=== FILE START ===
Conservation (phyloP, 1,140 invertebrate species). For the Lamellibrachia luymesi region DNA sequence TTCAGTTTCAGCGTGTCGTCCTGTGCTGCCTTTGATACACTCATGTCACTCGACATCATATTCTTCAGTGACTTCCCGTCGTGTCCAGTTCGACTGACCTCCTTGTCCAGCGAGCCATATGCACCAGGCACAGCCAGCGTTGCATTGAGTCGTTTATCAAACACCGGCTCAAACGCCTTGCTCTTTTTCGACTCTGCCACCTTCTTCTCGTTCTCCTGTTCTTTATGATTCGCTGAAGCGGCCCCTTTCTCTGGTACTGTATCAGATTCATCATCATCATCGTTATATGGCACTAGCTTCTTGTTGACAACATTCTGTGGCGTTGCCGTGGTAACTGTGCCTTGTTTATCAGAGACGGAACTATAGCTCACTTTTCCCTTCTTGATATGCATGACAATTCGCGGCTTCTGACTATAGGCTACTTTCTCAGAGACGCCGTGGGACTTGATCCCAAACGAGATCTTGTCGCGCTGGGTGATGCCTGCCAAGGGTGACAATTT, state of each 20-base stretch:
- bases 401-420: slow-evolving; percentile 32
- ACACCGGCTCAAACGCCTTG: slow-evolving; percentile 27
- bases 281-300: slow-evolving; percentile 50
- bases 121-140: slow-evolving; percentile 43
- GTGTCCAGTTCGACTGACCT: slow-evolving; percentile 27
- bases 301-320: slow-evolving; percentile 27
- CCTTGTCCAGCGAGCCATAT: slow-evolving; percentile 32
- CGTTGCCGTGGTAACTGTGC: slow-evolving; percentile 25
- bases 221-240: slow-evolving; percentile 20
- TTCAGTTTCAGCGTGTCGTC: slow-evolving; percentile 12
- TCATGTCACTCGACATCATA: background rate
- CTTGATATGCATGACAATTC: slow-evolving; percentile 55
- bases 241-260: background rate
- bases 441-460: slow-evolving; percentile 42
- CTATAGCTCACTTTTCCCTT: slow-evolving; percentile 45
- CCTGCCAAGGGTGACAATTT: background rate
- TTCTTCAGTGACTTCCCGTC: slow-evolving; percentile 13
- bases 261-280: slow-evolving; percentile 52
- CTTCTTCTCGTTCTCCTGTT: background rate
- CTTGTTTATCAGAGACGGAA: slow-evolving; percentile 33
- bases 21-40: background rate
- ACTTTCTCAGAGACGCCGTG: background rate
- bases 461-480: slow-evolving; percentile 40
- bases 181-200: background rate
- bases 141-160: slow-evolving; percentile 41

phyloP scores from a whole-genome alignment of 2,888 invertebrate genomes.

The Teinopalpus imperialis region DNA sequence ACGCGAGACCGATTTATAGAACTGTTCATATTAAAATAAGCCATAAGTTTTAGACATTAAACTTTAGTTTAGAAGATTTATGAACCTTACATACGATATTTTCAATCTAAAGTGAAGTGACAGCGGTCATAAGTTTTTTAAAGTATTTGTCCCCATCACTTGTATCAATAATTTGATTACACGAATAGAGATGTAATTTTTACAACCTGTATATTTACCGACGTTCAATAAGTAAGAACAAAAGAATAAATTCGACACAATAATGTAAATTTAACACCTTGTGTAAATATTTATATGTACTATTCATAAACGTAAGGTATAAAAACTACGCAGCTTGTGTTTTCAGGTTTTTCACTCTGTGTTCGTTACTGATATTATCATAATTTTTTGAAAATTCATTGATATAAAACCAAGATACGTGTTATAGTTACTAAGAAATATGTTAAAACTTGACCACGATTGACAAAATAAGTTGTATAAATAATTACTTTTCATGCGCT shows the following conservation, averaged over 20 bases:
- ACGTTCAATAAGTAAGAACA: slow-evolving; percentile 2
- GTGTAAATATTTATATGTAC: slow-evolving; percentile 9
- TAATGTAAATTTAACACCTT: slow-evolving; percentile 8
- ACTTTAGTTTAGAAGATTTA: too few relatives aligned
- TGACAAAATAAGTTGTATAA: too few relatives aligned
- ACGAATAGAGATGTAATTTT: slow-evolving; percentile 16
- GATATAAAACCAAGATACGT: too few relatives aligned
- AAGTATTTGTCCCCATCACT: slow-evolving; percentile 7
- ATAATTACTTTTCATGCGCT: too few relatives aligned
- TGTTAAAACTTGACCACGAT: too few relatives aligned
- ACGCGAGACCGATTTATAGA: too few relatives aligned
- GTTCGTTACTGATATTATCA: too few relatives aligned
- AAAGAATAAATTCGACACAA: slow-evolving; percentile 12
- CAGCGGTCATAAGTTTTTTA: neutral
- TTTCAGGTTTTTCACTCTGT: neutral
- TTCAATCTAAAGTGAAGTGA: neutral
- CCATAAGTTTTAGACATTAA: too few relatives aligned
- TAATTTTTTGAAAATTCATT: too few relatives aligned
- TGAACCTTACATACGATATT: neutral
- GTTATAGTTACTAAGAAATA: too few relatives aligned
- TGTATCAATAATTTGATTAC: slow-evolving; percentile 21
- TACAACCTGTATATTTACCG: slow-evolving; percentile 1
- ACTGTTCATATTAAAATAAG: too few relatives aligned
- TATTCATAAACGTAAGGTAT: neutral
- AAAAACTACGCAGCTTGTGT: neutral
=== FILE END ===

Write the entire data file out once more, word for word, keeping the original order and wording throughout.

Conservation (phyloP, 1,140 invertebrate species). For the Lamellibrachia luymesi region DNA sequence TTCAGTTTCAGCGTGTCGTCCTGTGCTGCCTTTGATACACTCATGTCACTCGACATCATATTCTTCAGTGACTTCCCGTCGTGTCCAGTTCGACTGACCTCCTTGTCCAGCGAGCCATATGCACCAGGCACAGCCAGCGTTGCATTGAGTCGTTTATCAAACACCGGCTCAAACGCCTTGCTCTTTTTCGACTCTGCCACCTTCTTCTCGTTCTCCTGTTCTTTATGATTCGCTGAAGCGGCCCCTTTCTCTGGTACTGTATCAGATTCATCATCATCATCGTTATATGGCACTAGCTTCTTGTTGACAACATTCTGTGGCGTTGCCGTGGTAACTGTGCCTTGTTTATCAGAGACGGAACTATAGCTCACTTTTCCCTTCTTGATATGCATGACAATTCGCGGCTTCTGACTATAGGCTACTTTCTCAGAGACGCCGTGGGACTTGATCCCAAACGAGATCTTGTCGCGCTGGGTGATGCCTGCCAAGGGTGACAATTT, state of each 20-base stretch:
- bases 401-420: slow-evolving; percentile 32
- ACACCGGCTCAAACGCCTTG: slow-evolving; percentile 27
- bases 281-300: slow-evolving; percentile 50
- bases 121-140: slow-evolving; percentile 43
- GTGTCCAGTTCGACTGACCT: slow-evolving; percentile 27
- bases 301-320: slow-evolving; percentile 27
- CCTTGTCCAGCGAGCCATAT: slow-evolving; percentile 32
- CGTTGCCGTGGTAACTGTGC: slow-evolving; percentile 25
- bases 221-240: slow-evolving; percentile 20
- TTCAGTTTCAGCGTGTCGTC: slow-evolving; percentile 12
- TCATGTCACTCGACATCATA: background rate
- CTTGATATGCATGACAATTC: slow-evolving; percentile 55
- bases 241-260: background rate
- bases 441-460: slow-evolving; percentile 42
- CTATAGCTCACTTTTCCCTT: slow-evolving; percentile 45
- CCTGCCAAGGGTGACAATTT: background rate
- TTCTTCAGTGACTTCCCGTC: slow-evolving; percentile 13
- bases 261-280: slow-evolving; percentile 52
- CTTCTTCTCGTTCTCCTGTT: background rate
- CTTGTTTATCAGAGACGGAA: slow-evolving; percentile 33
- bases 21-40: background rate
- ACTTTCTCAGAGACGCCGTG: background rate
- bases 461-480: slow-evolving; percentile 40
- bases 181-200: background rate
- bases 141-160: slow-evolving; percentile 41

phyloP scores from a whole-genome alignment of 2,888 invertebrate genomes.

The Teinopalpus imperialis region DNA sequence ACGCGAGACCGATTTATAGAACTGTTCATATTAAAATAAGCCATAAGTTTTAGACATTAAACTTTAGTTTAGAAGATTTATGAACCTTACATACGATATTTTCAATCTAAAGTGAAGTGACAGCGGTCATAAGTTTTTTAAAGTATTTGTCCCCATCACTTGTATCAATAATTTGATTACACGAATAGAGATGTAATTTTTACAACCTGTATATTTACCGACGTTCAATAAGTAAGAACAAAAGAATAAATTCGACACAATAATGTAAATTTAACACCTTGTGTAAATATTTATATGTACTATTCATAAACGTAAGGTATAAAAACTACGCAGCTTGTGTTTTCAGGTTTTTCACTCTGTGTTCGTTACTGATATTATCATAATTTTTTGAAAATTCATTGATATAAAACCAAGATACGTGTTATAGTTACTAAGAAATATGTTAAAACTTGACCACGATTGACAAAATAAGTTGTATAAATAATTACTTTTCATGCGCT shows the following conservation, averaged over 20 bases:
- ACGTTCAATAAGTAAGAACA: slow-evolving; percentile 2
- GTGTAAATATTTATATGTAC: slow-evolving; percentile 9
- TAATGTAAATTTAACACCTT: slow-evolving; percentile 8
- ACTTTAGTTTAGAAGATTTA: too few relatives aligned
- TGACAAAATAAGTTGTATAA: too few relatives aligned
- ACGAATAGAGATGTAATTTT: slow-evolving; percentile 16
- GATATAAAACCAAGATACGT: too few relatives aligned
- AAGTATTTGTCCCCATCACT: slow-evolving; percentile 7
- ATAATTACTTTTCATGCGCT: too few relatives aligned
- TGTTAAAACTTGACCACGAT: too few relatives aligned
- ACGCGAGACCGATTTATAGA: too few relatives aligned
- GTTCGTTACTGATATTATCA: too few relatives aligned
- AAAGAATAAATTCGACACAA: slow-evolving; percentile 12
- CAGCGGTCATAAGTTTTTTA: neutral
- TTTCAGGTTTTTCACTCTGT: neutral
- TTCAATCTAAAGTGAAGTGA: neutral
- CCATAAGTTTTAGACATTAA: too few relatives aligned
- TAATTTTTTGAAAATTCATT: too few relatives aligned
- TGAACCTTACATACGATATT: neutral
- GTTATAGTTACTAAGAAATA: too few relatives aligned
- TGTATCAATAATTTGATTAC: slow-evolving; percentile 21
- TACAACCTGTATATTTACCG: slow-evolving; percentile 1
- ACTGTTCATATTAAAATAAG: too few relatives aligned
- TATTCATAAACGTAAGGTAT: neutral
- AAAAACTACGCAGCTTGTGT: neutral